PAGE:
How to transition from finance to fintech

In this article, Chris Stappard, Managing Director of Edward Reed Recruitment, explains how you can make the switch from finance to fintech

We live in the digital age. Almost every aspect of our lives is now integrated with technology in one way or another, and once untouchable industries are being forced to adapt in order to stay alive. The financial sector has evolved rapidly over the last 10 years, with app-based software and cloud-based technology revolutionising the way the industry operates.

This has become known as fintech, and encompasses all the technological innovation that has turned financial services on its head. If you’re in traditional finance, you might be thinking about how you can make the switch to this dynamic and fast-paced sector. Fortunately, there is a lot of overlap, and the skills you already have are vital to the success of fintech, especially when it comes to start-ups.

In this article, I’m going to explain how you can transition from finance to fintech.

Identify your transferable skills

Just about every job requires skills that are transferable across multiple disciplines, and moving from finance to fintech is no different. The first step is to look at the skills you have developed over the years and assess which ones are needed by fintech firms. It’s true that coding, data analysis, and technology are the bread and butter of fintech, but there is still a need for more traditional financial skills.

The ability to look at numbers and understand the big picture are key in fintech, and if you have experience of management and the ability to galvanize a team towards a shared goal, you can fit in almost any organisation. But your personality traits are important too, and a strong work ethic and attention to detail are useful to any business, if you can demonstrate them. Whatever your current role is, you have a unique perspective and insight that you can bring to the table.

Understand your expectations

Now you know the skills you have to offer, it’s important to analyse the landscape and see what your realistic prospects are. Do you want a role where you will be working hard on a particular task all day, such as coding, or would you prefer a more generalist role where you can offer your skills across the business?

If you have the skills for the former, there are no shortage of jobs, but you will be competing against some of the top programmers out there. If you’d prefer the latter, then getting involved with a fintech start-up is a great way to bring fresh insight into the business and help propel it forward.

The key is to understand what role you want and where you might fit in. Staying with a traditional institution may grant you a larger salary, but you could be limited in the scope of your role. Getting your hands dirty with an up-and-coming business may not be as lucrative at the outset, but could pay off hugely in the long run.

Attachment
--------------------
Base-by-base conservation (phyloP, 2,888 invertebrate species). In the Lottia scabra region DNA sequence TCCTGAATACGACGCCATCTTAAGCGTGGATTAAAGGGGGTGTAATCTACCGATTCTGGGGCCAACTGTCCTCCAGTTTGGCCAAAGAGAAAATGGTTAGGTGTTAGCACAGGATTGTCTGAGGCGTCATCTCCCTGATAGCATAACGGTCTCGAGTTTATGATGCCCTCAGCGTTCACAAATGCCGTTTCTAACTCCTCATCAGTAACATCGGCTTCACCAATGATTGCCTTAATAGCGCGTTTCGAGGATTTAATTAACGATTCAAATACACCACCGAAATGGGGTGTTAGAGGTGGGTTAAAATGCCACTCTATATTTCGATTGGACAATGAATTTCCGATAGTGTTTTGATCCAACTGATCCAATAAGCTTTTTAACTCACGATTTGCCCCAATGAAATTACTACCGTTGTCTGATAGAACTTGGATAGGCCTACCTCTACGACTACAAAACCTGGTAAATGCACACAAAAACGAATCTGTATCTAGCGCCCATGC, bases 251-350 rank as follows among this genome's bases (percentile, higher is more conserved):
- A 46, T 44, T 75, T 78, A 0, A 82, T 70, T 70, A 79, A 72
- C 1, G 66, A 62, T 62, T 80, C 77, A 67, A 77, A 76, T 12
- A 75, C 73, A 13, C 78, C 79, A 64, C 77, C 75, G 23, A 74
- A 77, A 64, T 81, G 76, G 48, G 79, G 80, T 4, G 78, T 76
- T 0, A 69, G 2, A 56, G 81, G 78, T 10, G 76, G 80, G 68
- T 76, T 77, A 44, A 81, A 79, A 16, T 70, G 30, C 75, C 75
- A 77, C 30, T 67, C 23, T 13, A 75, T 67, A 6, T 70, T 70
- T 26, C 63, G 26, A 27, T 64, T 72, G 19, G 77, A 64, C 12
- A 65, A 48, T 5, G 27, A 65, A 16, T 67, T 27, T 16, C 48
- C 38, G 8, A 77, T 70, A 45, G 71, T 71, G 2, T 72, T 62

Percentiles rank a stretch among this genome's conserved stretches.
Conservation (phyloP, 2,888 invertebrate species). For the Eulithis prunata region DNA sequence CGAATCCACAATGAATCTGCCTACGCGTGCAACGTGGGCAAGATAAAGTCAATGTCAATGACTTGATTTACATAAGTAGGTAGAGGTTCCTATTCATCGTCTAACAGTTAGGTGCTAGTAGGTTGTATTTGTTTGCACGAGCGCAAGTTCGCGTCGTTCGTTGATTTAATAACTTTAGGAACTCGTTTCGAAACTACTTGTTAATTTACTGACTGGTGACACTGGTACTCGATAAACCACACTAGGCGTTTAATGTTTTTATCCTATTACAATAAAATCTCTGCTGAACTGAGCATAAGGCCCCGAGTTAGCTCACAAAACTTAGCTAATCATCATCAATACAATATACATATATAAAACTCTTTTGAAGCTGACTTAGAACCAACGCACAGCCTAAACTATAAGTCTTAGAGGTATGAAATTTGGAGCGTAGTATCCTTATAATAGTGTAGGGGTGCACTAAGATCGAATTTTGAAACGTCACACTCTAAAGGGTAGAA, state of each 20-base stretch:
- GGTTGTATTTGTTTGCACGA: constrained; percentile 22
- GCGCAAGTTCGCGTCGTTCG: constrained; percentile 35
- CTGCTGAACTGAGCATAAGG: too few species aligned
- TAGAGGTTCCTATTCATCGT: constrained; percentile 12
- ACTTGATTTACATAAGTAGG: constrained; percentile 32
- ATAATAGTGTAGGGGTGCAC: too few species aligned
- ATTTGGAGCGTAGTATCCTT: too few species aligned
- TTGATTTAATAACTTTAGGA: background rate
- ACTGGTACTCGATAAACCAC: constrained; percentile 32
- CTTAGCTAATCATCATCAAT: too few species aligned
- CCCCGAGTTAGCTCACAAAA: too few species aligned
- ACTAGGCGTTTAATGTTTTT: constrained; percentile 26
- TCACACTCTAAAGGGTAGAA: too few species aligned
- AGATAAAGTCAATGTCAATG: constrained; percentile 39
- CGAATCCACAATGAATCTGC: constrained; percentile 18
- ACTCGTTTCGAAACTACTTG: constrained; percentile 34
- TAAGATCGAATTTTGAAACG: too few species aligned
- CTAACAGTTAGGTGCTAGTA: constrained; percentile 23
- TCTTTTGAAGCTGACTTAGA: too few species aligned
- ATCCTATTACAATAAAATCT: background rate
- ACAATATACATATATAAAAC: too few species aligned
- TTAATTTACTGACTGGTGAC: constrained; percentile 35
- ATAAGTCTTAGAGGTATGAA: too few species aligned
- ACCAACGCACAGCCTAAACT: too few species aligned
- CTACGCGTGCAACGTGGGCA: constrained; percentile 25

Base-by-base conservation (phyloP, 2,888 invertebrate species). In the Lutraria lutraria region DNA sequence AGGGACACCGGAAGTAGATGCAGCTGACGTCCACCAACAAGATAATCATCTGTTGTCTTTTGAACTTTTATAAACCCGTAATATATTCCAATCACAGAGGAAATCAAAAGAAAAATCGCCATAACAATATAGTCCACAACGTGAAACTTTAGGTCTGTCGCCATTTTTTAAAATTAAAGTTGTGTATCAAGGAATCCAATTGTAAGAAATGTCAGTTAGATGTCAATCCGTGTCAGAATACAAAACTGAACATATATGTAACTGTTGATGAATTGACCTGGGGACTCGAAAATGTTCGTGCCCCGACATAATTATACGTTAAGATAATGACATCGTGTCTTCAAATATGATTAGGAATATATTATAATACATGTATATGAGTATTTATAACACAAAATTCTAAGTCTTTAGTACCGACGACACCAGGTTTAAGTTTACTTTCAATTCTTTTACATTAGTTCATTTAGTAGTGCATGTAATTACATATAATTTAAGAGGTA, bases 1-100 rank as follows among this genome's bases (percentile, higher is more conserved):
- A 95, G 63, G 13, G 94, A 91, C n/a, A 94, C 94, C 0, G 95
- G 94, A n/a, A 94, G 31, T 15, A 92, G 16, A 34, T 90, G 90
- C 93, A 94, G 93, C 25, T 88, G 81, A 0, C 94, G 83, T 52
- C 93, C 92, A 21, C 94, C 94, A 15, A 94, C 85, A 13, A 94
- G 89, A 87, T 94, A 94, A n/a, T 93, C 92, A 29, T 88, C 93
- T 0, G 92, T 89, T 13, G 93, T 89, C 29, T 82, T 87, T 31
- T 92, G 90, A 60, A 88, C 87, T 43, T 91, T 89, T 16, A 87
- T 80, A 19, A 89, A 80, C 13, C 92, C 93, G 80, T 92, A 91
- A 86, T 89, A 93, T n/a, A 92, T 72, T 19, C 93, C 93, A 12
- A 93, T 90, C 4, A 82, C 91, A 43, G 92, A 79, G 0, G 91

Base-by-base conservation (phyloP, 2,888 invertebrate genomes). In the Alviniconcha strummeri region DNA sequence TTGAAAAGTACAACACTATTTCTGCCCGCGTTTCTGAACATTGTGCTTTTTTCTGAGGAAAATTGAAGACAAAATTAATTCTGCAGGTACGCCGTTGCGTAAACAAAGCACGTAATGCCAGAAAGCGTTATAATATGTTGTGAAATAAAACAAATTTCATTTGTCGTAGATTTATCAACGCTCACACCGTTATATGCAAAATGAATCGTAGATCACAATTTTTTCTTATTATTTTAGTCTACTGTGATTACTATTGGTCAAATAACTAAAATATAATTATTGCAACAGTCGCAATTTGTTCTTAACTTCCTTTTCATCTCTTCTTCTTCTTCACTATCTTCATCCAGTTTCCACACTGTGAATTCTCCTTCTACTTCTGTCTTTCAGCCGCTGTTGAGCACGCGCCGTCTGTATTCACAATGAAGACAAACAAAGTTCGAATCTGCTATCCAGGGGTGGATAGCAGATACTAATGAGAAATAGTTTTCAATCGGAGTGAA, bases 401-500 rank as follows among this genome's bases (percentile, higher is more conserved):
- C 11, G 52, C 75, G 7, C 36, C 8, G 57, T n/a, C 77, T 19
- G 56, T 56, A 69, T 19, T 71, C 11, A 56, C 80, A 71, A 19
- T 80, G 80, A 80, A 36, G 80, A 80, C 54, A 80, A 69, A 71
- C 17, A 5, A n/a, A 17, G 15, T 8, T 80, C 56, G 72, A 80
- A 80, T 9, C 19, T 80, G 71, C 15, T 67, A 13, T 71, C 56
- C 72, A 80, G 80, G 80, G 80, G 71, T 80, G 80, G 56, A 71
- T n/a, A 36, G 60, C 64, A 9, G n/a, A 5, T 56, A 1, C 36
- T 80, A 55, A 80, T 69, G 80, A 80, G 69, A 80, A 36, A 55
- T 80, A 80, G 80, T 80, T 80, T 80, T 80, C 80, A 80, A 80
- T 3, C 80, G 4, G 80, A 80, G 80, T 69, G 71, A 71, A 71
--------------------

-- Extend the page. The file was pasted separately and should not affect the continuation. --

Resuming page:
Know how to sell yourself

Once you have a good understanding of what your goals are and what you can offer, you need to combine them together into your value proposition. Plenty of fintech companies would jump at the chance to hire a financial professional with years of experience and qualifications, even if their understanding of tech is limited. The question is, how will your skills contribute to a winning start?

Knowing how you might benefit the business from the off will make a strong impression in an interview scenario, but it’s important to know that you actually can add value to the business. For many fintech firms, candidates with a deep understanding of the financial sector who can understand the bigger picture of the company within the marketplace and can provide useful insights are vital.

Network and retrain

When it comes to switching jobs — or industries — getting help from others is always beneficial. You’ve likely got a large network or colleagues, clients, and industry friends that you’ve built up over the years, so use them. Look for people who have made a similar switch and succeeded, or try find someone who might be able to mentor you. The other benefit of networking is that it opens you up to more opportunities, and you may find someone who might be willing to collaborate.

If fintech hasn’t affected your career already, it soon will. Every industry is moving towards tech in one way or another, so it’s time to get on board before getting left behind. Now is the time to add new skills to your repertoire that, when combined with the skills you already have, will make you a standout candidate. What training you should do will depend on the role you are seeking, but having an understanding of programming, blockchain, machine learning and AI, and cybersecurity will stand you in good stead.

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